Coriolis Meters

Optimal line sizes are quite different for Coriolis and ultrasonic flowmeters. About two-thirds of Coriolis flowmeters sold have a diameter of 2 inches or less. Flowmeters of this size are widely used in the chemical, food and beverage, and pharmaceutical industries. Different types of tubes, including stainless steel and Hastelloy steel, work well with hygienic applications. In this respect, Coriolis meters are like magnetic flowmeters, which have sanitary liners for food and beverage, and pharmaceutical applications.

As the diameters of Coriolis flowmeters get larger, they become heavier and more difficult to manipulate and install. Coriolis meters become unwieldy in line sizes at 4 inches and up. For many years, Rheonik was the only company making Coriolis flowmeters in line sizes above 6 inches. In the past 10 years, Emerson, Endress+Hauser, KROHNE, and Shanghai Yinuo have begun manufacturing Coriolis flowmeters in the 8- to 14-inch size range. Endress+Hauser has even introduced a Coriolis flowmeter that will accommodate a 16-inch line size.

These large line size flowmeters are primarily aimed at the market for custody transfer of natural gas and petroleum liquids. They tend to be quite expensive, and sell in the $50,000-75,000 range. Some of these meters may work well in an upstream environment where line sizes of 4 to 8 inches are not uncommon. However, they are less competitive in the midstream environment for custody transfer of natural gas, where line sizes of 20 inches and up are quite common. Ultrasonic, turbine and differential pressure flowmeters are mainly used to measure flow in these large pipes.

Ultrasonic Meters

As is the case with Coriolis meters, the line sizes most suitable for ultrasonic meters are rooted in their principle of operation. Because ultrasonic flowmeters rely on the amount of time it takes an ultrasonic signal to travel from one side of a pipe to the other, line size can actually be an advantage for ultrasonic meters. Just as Coriolis meters are most practical in line sizes below 4 inches, ultrasonic meters perform best in line sizes above 4 inches. This makes them ideal for applications involving custody transfer of natural gas where line sizes of 12 to 42 inches are not uncommon.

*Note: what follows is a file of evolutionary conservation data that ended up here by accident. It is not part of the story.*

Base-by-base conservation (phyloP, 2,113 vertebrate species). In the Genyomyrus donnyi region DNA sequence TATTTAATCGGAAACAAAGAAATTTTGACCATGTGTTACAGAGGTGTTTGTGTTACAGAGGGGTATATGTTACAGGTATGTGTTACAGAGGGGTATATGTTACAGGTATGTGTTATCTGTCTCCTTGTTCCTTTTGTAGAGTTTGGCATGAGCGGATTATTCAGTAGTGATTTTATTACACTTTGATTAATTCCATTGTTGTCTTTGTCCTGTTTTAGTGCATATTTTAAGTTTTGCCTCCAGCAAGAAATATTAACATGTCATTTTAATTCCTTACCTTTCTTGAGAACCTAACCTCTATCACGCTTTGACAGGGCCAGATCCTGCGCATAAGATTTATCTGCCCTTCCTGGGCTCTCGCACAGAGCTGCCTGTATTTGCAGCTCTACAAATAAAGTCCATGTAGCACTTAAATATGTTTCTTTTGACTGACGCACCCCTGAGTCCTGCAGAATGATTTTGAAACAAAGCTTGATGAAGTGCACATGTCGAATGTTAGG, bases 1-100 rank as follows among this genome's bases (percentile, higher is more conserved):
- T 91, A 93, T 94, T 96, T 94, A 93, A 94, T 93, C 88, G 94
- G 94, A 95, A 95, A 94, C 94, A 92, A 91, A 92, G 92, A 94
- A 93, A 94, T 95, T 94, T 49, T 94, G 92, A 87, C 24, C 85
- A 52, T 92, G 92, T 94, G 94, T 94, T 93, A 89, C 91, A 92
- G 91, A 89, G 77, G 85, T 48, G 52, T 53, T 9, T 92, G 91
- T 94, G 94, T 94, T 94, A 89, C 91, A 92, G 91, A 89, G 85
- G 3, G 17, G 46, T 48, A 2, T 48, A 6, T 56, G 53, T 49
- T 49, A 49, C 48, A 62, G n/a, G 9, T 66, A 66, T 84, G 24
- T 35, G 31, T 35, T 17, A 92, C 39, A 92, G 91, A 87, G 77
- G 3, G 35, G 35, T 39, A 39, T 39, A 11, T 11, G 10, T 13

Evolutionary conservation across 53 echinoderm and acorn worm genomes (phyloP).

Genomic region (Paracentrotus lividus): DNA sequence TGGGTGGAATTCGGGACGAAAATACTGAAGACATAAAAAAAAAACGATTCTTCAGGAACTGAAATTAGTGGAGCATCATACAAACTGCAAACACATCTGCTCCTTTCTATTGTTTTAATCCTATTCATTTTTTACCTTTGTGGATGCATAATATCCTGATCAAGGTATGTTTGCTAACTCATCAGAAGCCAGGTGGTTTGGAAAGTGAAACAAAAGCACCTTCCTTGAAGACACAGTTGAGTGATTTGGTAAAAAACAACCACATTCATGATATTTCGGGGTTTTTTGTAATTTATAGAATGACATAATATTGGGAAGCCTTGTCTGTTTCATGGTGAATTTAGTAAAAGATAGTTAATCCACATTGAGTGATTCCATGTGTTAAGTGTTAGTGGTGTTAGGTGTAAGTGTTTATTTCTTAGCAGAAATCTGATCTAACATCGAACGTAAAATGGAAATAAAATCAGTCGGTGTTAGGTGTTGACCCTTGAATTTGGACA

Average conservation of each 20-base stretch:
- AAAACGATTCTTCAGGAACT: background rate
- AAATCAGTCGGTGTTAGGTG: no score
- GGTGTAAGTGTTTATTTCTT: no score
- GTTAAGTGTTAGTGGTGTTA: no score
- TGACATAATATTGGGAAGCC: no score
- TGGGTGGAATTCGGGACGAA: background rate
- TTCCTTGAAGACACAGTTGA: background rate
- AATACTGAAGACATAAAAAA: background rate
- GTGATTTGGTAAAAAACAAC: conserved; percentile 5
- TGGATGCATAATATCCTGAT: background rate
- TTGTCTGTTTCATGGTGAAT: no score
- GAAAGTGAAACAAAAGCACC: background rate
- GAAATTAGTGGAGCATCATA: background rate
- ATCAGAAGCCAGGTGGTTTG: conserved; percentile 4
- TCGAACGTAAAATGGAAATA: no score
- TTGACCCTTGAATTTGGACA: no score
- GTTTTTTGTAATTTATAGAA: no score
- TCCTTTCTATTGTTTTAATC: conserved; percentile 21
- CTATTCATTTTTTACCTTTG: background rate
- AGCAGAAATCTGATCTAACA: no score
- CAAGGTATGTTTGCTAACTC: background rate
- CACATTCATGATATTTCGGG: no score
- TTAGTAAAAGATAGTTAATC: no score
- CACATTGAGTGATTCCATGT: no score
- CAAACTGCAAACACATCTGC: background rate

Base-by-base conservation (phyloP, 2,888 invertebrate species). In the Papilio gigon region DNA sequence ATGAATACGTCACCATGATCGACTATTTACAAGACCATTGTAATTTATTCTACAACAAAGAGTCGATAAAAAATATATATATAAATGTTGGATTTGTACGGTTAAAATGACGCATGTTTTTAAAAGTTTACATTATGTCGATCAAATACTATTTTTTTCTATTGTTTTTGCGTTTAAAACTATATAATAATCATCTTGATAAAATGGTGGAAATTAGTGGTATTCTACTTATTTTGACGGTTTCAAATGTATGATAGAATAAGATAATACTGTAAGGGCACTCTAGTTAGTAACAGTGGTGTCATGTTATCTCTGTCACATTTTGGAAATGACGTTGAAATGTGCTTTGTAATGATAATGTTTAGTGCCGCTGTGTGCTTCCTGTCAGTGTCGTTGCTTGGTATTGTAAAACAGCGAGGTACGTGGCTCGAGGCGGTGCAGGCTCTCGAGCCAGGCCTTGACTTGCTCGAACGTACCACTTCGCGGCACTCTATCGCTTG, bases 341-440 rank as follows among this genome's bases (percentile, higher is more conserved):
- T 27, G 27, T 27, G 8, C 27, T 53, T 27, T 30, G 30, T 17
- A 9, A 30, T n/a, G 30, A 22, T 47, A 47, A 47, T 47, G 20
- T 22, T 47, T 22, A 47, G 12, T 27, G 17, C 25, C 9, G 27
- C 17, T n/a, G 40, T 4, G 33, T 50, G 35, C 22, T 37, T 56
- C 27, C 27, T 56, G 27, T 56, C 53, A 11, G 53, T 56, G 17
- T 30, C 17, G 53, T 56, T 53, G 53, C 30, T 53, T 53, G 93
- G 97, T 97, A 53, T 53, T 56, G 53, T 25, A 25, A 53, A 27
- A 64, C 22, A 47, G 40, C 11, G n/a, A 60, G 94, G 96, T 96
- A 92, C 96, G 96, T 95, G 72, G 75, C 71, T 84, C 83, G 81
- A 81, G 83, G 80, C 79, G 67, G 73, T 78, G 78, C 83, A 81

Ultrasonic meters have another feature that gives them an edge over other flowmeters. Those designed for custody transfer have multiple paths, meaning three or more pairs of transducers sending signals back and forth across the meter body. This avoids a problem shared by some insertion flowmeters and also some other types of flowmeters – measuring flow at only one point in the flow stream. Multiple paths generally yield higher accuracy, which is why they are required for custody transfer applications that use ultrasonic flowmeters. Suppliers have introduced ultrasonic flowmeters with three, four, five, six, eight, 12, and even 18 paths.

Another design modification from Coriolis manufacturers helps compensate for their large sizes, especially for bent tube meters. Straight tube meters operate on a similar operating principle to bent tube meters, but the meter body is straight rather than bent. This makes for a less bulky flowmeter. It also addresses an issue that arises for some hygienic applications. Fluid can build up around the bends in a bent-tube Coriolis meter while a straight tube meter does not have this problem. KROHNE brought out the first commercially successful straight tube Coriolis meter in 1994 and since that time other suppliers have followed suit.

Table 1: Advantages and Disadvantages of Coriolis Flowmeters

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Table 2: Advantages and Disadvantages of Ultrasonic Flowmeters

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Author: Jesse Yoder, Ph.D., is president of Flow Research, Inc. in Wakefield, MA (www.flowresearch.com), a company he founded in 1998. He has 30 years of experience as an analyst and writer in process control. He has authored over 250 market research studies in industrial automation and process control, and has written over 280 published journal articles on instrumentation topics. He is a regular contributor to Pipeline & Gas Journal and has also published in Flow Control, Processing, InTech, Control, Fluid Handling, and other instrumentation publications. Study topics include Coriolis, magnetic, ultrasonic, vortex, thermal, differential pressure, positive displacement, and turbine flowmeters.  He has authored two separate six-volume series of studies on gas flow and oil flow. Dr. Yoder is a regular speaker at flowmeter conferences, both in the United States and abroad.  He has most recently written a book with Dick Morley called The Tao of Measurement, which was published by ISA in March 2015.  Flow Research has recently published a study on ultrasonic flowmeters called The World Market for Ultrasonic Flowmeters, 5th Edition. This study is described at www.flowultrasonic.com.